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For 32 years, Flight 103 victims’ families have pushed investigation forward

Photo Illustration by Emily Steinberger | Photo Editor, Photos courtesy of Kara Weipz, Stephanie Bernstein, Richard Paul Monetti Family Papers, Pan Am Flight 103/Lockerbie Air Disaster Archives

The DOJ announced the charges on Dec. 21, the 32nd anniversary of the attack.

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For over a decade, FBI agents, Department of Justice officials and Scottish authorities would meet in a room on the first floor of Bird Library to provide updates about their investigation into the 1988 bombing of Pan Am Flight 103. 

The friends and family of those killed in the terrorist attack — which killed 270 people, including 35 Syracuse University students — gather with the officials each year to share stories, give speeches and hear updates on the search for answers.

For years, the investigation moved slowly.

At their meeting last October, held on Zoom, the tone shifted. More agents and officials attended than usual. “Things are going well,” one told Kara Weipz, president of Victims of Pan Am Flight 103 Inc.

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After the meeting, she wrote some comments about the potential developments on a notepad and stored it away.

Weipz, whose brother Rick Monetti was one of the SU students killed in the attack, received a call from the FBI two months later: The Department of Justice would bring charges against Abu Agela Masud Kheir Al-Marimi, the man believed to have engineered the bomb that set off the deadliest terrorist attack on U.S. citizens before 9/11. 

The DOJ announced the charges on Dec. 21, the 32nd anniversary of the attack.

Weipz, then in New Jersey, packed her things, found the statement she wrote back in October and drove to Washington D.C.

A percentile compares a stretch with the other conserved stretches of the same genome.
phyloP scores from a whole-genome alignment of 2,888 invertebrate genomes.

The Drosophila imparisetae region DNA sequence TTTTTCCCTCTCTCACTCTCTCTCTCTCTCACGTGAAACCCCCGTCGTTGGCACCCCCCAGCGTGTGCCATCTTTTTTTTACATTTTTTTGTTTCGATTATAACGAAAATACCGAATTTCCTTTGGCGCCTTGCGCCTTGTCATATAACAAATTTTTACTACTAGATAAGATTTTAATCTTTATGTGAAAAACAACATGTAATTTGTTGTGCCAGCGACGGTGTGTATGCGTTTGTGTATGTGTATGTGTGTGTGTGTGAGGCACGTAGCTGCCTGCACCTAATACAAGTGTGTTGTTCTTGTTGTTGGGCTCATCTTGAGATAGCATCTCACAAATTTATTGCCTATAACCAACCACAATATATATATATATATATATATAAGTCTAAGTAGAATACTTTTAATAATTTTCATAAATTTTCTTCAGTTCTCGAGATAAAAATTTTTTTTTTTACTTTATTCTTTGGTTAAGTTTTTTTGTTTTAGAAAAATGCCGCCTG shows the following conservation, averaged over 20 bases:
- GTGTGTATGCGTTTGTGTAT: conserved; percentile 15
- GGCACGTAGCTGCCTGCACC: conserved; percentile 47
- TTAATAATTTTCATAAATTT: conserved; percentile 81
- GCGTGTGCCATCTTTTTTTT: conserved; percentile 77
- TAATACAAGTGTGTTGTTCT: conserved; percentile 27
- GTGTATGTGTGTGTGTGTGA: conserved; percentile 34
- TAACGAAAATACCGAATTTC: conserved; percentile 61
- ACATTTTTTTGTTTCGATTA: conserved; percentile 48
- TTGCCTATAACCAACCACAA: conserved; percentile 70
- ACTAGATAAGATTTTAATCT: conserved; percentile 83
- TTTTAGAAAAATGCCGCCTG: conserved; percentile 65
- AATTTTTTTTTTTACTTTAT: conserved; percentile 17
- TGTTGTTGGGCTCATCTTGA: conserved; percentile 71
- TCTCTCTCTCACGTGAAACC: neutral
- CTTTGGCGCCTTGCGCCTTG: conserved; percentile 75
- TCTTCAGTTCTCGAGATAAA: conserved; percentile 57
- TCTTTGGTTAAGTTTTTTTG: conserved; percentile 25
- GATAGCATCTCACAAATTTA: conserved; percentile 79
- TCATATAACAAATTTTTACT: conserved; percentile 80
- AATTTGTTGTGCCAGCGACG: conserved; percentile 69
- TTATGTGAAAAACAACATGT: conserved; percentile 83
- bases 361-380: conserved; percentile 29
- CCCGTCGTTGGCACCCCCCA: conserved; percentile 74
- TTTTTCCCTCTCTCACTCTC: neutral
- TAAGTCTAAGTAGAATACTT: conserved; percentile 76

“I think I speak for a majority of family members when I say that we are justified, vindicated,” Weipz said two days later, standing next to then-Attorney General William Barr as he announced the charges. “Our patience and persistence proved fruitful with this decision today.”

For families who have stayed involved in the decades-long investigation, the new charges mark one more way that the tragedy and its aftermath continue to shape SU and the agencies involved in investigating the terrorist attack.

If you want to get things done, you got to make noise
Stephanie Bernstein, a board member of VPAF Inc.

Through those institutions, many friends and family members of the victims have found purpose.

One learned to talk openly about her friend through discussions with Remembrance Scholars who represent each victim. Another helped push for aviation security in honor of her husband. Another returned to SU following a broadcast news job in Albany, finding it easier to grapple with her loss away from quick news cycles and tight deadlines and closer to campus where she could find support. 

“They kept it alive,” said Dick Marquise, who led the FBI investigation into the bombing from 1988 to 1992, and stayed involved until 2002. “That’s extremely important, because if you don’t keep some of these cold cases alive, I don’t think the FBI would have said ‘let’s close this since the families are no longer calling,’ but there’s no doubt that they acted as a watchdog.”

In February 1989, family members established Victims of Pan Am Flight 103 Inc. In March, the group testified in front of the Senate. In April, they held a demonstration outside the White House and met with then-President George H.W. Bush.